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Gov. Jay Inslee Continues to Challenge Trump on Health Care

Aimee Sharp
Author | Shield HealthCare
03/03/17  11:15 AM PST
Gov. Jay Inslee

By Erin Fenner for State of Reform

Gov. Jay Inslee has not been shy about challenging President Donald Trump’s actions and stances.

This week, Inslee said in a CNN interview that he has “zero confidence” that Trump can lead an effort to competently repeal and replace the Affordable Care Act.

It’s still unclear how Congressional Republican leaders plan to repeal and replace the ACA, but there are hints. But, Trump’s comments on health care continue to be dissonant with the GOP’s expressed values, and varying in general. The dissonance isn’t just on Trump, though.

There’s disagreement on the right way to repeal and replace within the Republican party. The New York Times reported on this compounded tension Wednesday:

“While Mr. Trump appeared to back a health plan being drawn up by Republican leaders, it became clear Wednesday that lawmakers were continuing to argue over its details. Republican senators emerged from a closed-door meeting on health care tight-lipped.

Some have balked at a proposal to require workers to pay taxes on particularly generous employer-provided health benefits. Some are worried about the future of Medicaid.”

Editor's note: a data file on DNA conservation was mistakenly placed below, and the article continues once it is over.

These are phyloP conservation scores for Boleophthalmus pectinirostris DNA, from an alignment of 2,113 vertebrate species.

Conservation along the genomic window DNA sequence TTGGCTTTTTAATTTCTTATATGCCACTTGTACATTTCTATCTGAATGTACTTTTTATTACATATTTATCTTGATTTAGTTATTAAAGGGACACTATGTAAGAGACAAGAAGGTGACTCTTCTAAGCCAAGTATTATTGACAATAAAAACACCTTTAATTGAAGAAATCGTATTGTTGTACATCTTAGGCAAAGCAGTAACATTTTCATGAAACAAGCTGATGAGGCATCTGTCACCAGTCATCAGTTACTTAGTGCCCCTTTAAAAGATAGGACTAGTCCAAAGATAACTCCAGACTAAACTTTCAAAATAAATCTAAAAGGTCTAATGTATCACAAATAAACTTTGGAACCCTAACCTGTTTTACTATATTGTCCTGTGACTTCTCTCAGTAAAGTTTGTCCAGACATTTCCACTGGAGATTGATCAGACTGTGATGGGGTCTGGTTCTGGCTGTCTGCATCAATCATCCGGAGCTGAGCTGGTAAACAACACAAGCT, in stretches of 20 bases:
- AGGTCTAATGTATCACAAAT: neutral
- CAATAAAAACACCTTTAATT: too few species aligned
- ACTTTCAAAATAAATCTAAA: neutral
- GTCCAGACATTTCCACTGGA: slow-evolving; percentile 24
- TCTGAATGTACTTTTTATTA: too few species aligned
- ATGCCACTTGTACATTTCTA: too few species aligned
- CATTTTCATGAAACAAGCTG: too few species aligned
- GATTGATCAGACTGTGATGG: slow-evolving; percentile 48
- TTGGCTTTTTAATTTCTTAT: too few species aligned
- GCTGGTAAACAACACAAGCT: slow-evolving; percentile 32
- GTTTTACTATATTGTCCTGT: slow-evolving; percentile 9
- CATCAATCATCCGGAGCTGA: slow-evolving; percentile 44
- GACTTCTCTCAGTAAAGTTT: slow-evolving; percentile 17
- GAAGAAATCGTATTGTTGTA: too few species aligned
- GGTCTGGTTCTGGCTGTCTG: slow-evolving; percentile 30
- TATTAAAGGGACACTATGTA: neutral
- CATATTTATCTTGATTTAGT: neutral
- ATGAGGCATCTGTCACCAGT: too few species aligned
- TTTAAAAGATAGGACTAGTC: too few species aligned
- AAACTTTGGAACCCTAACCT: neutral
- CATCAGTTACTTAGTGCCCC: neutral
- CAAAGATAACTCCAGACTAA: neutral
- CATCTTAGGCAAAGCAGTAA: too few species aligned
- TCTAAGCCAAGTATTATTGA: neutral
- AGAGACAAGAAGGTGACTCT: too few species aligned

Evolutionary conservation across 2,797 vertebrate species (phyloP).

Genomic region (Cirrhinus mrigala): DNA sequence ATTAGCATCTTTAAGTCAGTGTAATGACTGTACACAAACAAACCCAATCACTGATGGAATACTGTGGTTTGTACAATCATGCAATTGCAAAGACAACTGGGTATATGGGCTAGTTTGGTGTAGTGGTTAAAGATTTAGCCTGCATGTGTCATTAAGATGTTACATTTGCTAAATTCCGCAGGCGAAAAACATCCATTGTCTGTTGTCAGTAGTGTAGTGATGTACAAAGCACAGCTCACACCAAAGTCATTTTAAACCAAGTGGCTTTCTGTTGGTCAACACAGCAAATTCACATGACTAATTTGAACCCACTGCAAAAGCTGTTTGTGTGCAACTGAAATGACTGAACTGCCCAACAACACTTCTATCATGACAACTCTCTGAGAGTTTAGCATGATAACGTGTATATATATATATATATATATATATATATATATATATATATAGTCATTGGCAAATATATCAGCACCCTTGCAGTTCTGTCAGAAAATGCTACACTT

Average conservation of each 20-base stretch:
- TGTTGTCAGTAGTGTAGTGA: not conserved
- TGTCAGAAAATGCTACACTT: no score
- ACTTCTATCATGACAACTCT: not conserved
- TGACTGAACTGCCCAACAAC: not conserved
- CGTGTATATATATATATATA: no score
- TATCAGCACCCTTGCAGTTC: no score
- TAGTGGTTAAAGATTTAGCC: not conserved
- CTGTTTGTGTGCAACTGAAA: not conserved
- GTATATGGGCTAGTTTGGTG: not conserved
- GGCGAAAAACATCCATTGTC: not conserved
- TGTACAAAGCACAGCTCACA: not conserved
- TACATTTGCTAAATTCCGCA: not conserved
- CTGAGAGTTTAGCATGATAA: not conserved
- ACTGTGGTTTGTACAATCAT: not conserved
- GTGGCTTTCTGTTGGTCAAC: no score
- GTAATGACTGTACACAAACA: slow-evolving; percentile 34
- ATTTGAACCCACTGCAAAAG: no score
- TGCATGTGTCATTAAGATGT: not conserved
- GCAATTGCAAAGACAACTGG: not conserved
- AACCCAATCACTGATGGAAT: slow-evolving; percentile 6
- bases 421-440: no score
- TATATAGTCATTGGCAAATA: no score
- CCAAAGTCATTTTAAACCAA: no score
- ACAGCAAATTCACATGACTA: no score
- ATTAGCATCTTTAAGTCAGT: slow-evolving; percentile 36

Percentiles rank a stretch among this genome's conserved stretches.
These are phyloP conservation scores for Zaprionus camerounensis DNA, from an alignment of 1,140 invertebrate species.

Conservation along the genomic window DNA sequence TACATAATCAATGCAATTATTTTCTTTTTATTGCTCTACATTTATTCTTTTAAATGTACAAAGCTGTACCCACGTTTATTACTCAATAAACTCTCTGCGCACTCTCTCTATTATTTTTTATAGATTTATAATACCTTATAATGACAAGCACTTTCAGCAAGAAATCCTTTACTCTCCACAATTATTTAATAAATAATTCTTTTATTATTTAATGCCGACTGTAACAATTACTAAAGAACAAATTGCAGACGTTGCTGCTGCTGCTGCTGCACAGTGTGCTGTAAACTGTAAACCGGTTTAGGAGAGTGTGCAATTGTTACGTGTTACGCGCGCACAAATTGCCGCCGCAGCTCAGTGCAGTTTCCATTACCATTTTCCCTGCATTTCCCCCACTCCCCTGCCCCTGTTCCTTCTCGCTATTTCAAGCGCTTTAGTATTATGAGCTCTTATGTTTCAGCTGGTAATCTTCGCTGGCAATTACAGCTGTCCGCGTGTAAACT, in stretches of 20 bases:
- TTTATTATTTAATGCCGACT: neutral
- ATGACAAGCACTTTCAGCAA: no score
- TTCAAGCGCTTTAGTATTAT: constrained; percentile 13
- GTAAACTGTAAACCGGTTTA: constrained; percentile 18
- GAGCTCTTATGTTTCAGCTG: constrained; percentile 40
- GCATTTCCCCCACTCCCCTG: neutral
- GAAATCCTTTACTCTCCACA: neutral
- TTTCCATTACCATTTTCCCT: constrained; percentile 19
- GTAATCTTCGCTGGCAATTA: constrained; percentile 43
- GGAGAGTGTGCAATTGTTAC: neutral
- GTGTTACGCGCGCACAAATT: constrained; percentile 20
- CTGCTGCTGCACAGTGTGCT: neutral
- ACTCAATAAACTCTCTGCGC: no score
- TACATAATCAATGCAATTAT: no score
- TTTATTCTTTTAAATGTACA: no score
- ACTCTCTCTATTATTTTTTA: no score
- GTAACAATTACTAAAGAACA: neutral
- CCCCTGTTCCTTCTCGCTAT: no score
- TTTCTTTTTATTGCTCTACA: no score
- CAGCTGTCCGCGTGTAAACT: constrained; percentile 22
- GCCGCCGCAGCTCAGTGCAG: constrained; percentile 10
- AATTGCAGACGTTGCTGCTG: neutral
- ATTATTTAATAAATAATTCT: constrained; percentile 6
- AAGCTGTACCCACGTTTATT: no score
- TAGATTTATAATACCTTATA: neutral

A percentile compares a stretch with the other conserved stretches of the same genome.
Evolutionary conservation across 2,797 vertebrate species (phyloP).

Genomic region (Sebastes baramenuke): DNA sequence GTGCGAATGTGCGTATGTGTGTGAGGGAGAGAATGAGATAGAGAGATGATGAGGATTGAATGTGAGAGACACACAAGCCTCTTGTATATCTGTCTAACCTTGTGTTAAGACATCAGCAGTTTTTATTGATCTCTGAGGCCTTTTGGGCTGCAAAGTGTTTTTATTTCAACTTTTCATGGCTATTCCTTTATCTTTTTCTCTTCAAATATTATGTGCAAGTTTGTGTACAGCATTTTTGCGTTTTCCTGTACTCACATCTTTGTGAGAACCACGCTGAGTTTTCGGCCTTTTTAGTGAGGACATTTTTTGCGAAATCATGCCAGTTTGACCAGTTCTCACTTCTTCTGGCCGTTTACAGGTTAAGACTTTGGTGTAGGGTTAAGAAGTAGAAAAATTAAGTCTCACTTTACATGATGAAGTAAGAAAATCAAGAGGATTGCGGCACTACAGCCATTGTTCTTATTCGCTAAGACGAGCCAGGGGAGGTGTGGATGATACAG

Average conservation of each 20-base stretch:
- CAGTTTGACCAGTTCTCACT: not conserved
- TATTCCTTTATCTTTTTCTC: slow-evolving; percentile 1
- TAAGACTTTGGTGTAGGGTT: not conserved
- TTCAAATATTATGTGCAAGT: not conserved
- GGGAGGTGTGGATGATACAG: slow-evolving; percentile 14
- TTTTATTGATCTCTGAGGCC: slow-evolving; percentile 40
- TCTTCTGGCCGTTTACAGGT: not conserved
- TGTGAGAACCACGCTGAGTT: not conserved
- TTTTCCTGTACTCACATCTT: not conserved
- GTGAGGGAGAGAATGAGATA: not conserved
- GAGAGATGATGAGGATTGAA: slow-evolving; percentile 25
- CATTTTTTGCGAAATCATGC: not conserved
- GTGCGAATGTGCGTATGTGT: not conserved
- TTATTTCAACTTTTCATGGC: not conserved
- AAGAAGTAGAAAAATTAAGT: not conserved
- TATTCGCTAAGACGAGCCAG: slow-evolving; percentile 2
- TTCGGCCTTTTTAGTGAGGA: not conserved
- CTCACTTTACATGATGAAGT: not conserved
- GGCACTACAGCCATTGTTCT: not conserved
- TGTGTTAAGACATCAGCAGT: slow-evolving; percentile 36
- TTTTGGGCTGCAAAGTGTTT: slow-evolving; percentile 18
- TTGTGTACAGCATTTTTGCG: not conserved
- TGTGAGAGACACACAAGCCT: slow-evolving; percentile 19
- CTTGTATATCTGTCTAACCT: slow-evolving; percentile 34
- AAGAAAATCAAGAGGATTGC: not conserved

Amid all this, Trump hasn’t provided a unifying plan. Or at least, Republicans in Congress don’t unilaterally see it that way. Politico reported on this Wednesday:

“House Republican leaders were ebullient after President Donald Trump’s first address to Congress Tuesday night, convinced that their proposal to repeal and replace Obamacare had just gotten the presidential seal of approval.

Conservatives who abhor the GOP leadership plan saw just the opposite.

Congressional Republicans were yearning for some direction from Trump after spending weeks splintered on their Obamacare strategy. Trump did lay out details — using tax credits to help Americans purchase insurance, implementing tort reform, allowing for purchase of coverage across state lines — but he may have done little more than give a tiny nudge toward consensus on a health care plan, where Republicans still appear far apart on a deal.”

Read the Full Article on State of Reform

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